# 1990 AIME Problems/Problem 14

## Problem

The rectangle $ABCD^{}_{}$ below has dimensions $AB^{}_{} = 12 \sqrt{3}$ and $BC^{}_{} = 13 \sqrt{3}$. Diagonals $\overline{AC}$ and $\overline{BD}$ intersect at $P^{}_{}$. If triangle $ABP^{}_{}$ is cut out and removed, edges $\overline{AP}$ and $\overline{BP}$ are joined, and the figure is then creased along segments $\overline{CP}$ and $\overline{DP}$, we obtain a triangular pyramid, all four of whose faces are isosceles triangles. Find the volume of this pyramid.

## Solution

### Solution 1

Our triangular pyramid has base $12\sqrt{3} - 13\sqrt{3} - 13\sqrt{3} \triangle$. The area of this isosceles triangle is easy to find by $\frac{1}{2}bh$, where we can find $h$ to be $\sqrt{399}$ by the Pythagorean Theorem. Thus $A = \frac 12(12\sqrt{3})\sqrt{399} = 18\sqrt{133}$.

To find the volume, we want to use the equation $\frac 13Bh = 6\sqrt{133}h$, so we need to find the height of the tetrahedron. By the Pythagorean Theorem, $AP = CP = DP = \frac{\sqrt{939}}{2}$. If we let $P$ be the center of a sphere with radius $\frac{\sqrt{939}}{2}$, then $A,C,D$ lie on the sphere. The cross section of the sphere is a circle, and the center of that circle is the foot of the perpendicular from the center of the sphere. Hence the foot of the height we want to find occurs at the circumcenter of $\triangle ACD$.

From here we just need to perform some brutish calculations. Using the formula $A = 18\sqrt{133} = \frac{abc}{4R}$ ($R$ being the circumradius), we find $R = \frac{12\sqrt{3} \cdot (13\sqrt{3})^2}{4\cdot 18\sqrt{133}} = \frac{13^2\sqrt{3}}{2\sqrt{133}}$. By the Pythagorean Theorem,

$\begin{eqnarray*}h^2 &=& PA^2 - R^2 \\ &=& \left(\frac{\sqrt{939}}{2}\right)^2 - \left(\frac{13^2\sqrt{3}}{2\sqrt{133}}\right)^2\\ &=& \frac{939 \cdot 133 - 13^4 \cdot 3}{4 \cdot 133} \\ h^2 &=& \frac{13068 \cdot 3}{4 \cdot 133} = \frac{99^2}{133}\\ h &=& \frac{99}{\sqrt{133}} \end{eqnarray*}$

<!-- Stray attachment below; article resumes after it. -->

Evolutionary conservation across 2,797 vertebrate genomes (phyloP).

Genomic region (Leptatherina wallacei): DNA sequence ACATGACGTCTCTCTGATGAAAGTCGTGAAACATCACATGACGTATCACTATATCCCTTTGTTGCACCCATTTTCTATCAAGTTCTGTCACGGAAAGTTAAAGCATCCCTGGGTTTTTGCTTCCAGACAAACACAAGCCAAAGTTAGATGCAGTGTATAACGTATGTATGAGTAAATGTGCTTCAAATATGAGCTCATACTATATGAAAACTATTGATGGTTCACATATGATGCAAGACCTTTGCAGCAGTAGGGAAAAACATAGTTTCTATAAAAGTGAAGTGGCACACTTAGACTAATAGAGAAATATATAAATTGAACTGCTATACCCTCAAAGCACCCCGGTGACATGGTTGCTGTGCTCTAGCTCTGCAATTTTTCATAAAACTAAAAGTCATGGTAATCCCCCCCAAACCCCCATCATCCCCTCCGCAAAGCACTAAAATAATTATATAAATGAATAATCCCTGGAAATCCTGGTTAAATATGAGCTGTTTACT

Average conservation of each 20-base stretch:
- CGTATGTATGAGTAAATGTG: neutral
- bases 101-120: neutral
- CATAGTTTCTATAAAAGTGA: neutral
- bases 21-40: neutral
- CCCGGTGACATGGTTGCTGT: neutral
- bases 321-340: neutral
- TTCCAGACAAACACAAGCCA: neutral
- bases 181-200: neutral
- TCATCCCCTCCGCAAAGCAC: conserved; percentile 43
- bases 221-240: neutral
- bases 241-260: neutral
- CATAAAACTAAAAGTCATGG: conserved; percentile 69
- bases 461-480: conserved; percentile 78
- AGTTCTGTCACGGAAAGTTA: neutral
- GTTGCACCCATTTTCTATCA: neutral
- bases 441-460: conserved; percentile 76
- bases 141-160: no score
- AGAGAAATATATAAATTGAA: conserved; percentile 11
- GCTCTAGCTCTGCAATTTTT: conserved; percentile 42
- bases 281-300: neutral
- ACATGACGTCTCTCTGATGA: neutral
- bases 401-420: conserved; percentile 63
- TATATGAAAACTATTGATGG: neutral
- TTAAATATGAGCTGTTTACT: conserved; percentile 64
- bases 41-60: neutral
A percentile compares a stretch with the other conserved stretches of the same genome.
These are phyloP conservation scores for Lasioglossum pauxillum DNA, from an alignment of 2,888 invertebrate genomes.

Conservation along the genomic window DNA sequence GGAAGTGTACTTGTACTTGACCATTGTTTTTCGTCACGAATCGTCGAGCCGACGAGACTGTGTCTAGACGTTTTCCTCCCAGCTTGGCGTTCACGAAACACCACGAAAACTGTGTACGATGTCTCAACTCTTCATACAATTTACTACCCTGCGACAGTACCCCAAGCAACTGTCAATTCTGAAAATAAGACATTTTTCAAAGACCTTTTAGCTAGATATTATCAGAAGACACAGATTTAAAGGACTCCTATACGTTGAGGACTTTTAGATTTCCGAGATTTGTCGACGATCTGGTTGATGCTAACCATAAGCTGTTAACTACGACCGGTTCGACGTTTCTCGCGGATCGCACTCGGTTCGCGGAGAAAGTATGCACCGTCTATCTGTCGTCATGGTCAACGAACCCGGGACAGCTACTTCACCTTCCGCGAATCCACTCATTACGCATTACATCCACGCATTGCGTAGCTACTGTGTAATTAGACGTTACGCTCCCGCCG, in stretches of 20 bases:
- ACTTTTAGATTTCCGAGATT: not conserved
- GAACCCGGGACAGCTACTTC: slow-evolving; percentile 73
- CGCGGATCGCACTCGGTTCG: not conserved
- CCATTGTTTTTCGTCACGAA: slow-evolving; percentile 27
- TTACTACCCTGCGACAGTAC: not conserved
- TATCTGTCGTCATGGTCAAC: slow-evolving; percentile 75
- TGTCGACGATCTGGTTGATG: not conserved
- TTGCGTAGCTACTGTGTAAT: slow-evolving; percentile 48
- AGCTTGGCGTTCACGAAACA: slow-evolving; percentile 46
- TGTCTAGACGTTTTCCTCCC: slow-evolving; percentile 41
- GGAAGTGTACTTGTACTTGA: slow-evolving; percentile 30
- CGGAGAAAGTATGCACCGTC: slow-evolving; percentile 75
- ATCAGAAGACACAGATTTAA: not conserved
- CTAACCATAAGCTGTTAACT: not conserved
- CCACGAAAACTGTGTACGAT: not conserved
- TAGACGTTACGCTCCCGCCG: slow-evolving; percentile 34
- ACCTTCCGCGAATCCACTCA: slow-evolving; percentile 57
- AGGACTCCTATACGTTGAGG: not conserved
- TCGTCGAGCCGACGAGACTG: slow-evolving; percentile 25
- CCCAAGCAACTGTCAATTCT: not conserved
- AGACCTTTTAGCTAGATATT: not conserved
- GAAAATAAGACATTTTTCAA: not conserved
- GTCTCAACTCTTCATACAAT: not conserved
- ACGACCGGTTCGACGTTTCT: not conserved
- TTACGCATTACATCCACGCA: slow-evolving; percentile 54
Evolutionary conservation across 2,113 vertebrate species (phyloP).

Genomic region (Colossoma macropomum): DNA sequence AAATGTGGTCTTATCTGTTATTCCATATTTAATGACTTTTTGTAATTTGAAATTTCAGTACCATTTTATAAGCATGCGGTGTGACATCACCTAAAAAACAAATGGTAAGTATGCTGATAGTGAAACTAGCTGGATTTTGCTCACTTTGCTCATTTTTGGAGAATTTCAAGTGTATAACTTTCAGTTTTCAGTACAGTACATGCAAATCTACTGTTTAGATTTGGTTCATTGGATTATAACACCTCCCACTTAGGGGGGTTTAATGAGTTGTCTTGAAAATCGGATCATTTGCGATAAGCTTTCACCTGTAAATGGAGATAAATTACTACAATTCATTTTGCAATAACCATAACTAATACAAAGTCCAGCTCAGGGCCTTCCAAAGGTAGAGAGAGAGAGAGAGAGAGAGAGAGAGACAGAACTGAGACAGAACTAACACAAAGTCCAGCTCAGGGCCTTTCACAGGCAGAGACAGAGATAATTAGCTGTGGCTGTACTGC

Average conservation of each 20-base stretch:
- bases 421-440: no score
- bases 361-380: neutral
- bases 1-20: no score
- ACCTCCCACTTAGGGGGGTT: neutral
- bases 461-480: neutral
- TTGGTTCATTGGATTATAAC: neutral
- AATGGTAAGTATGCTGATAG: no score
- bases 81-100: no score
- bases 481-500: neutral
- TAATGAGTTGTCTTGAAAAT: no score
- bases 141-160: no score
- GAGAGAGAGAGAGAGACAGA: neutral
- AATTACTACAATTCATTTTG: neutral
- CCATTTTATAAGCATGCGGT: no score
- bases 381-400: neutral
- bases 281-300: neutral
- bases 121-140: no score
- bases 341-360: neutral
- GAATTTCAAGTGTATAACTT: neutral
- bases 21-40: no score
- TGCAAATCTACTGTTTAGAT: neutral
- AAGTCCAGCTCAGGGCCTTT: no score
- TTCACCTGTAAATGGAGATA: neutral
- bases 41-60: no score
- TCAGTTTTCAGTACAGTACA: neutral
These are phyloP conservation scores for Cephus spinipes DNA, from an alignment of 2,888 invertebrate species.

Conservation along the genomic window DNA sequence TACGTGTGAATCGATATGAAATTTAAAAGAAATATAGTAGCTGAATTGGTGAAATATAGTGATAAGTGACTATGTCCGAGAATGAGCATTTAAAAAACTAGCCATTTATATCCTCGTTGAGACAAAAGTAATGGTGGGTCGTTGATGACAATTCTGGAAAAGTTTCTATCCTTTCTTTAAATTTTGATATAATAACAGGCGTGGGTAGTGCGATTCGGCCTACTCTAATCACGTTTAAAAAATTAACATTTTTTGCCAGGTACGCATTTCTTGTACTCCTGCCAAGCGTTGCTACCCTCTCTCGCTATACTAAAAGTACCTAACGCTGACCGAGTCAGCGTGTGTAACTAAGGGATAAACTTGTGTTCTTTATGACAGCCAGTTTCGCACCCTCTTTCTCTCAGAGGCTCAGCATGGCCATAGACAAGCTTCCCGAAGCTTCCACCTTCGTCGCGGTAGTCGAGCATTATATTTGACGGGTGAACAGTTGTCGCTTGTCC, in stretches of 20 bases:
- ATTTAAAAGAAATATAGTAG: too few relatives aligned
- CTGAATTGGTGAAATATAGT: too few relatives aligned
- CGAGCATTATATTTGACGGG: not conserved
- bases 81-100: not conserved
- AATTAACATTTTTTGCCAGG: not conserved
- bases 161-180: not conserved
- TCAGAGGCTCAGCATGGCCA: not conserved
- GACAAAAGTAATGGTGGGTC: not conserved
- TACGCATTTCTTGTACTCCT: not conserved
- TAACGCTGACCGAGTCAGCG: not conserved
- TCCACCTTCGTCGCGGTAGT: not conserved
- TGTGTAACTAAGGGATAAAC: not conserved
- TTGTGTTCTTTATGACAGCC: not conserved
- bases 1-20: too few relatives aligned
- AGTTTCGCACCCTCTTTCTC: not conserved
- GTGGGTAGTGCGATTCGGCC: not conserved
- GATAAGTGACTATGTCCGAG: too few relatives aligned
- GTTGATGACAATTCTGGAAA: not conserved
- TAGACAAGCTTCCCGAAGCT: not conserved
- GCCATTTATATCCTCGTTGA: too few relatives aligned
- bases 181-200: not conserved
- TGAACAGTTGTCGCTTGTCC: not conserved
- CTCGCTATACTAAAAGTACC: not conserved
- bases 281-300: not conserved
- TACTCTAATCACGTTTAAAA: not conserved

Finally, we substitute $h$ into the volume equation to find $V = 6\sqrt{133}\left(\frac{99}{\sqrt{133}}\right) = \boxed{594}$.

### Solution 2

Let $\triangle{ABC}$ (or the triangle with sides $12\sqrt {3}$, $13\sqrt {3}$, $13\sqrt {3}$) be the base of our tetrahedron. We set points $B$ and $C$ as $(6\sqrt {3}, 0, 0)$ and $( - 6\sqrt {3}, 0, 0)$, respectively. Using Pythagoras, we find $A$ as $(0, \sqrt {399}, 0)$. We know that the vertex of the tetrahedron ($D$) has to be of the form $(x, y, z)$, where $z$ is the altitude of the tetrahedron. Since the distance from $D$ to points $A$, $B$, and $C$ is $\frac {\sqrt {939}}{2}$, we can write three equations using the distance formula:

$\begin{eqnarray*} x^{2} + (y - \sqrt {399})^{2} + z^{2} &=& \frac {939}{4}\\ (x - 6\sqrt {3})^{2} + y^{2} + z^{2} &=& \frac {939}{4}\\ (x + 6\sqrt {3})^{2} + y^{2} + z^{2} &=& \frac {939}{4} \end{eqnarray*}$

Subtracting the last two equations, we get $x = 0$. Solving for $y,z$ with a bit of effort, we eventually get $x = 0$, $y = \frac {291}{2\sqrt {399}}$, $z = \frac {99}{\sqrt {133}}$. Since the area of a triangle is $\frac {1}{2}\cdot bh$, we have the base area as $18\sqrt {133}$. Thus, the volume is $V = \frac {1}{3}\cdot18\sqrt {133}\cdot\frac {99}{\sqrt {133}} = 6\cdot99 = 594$.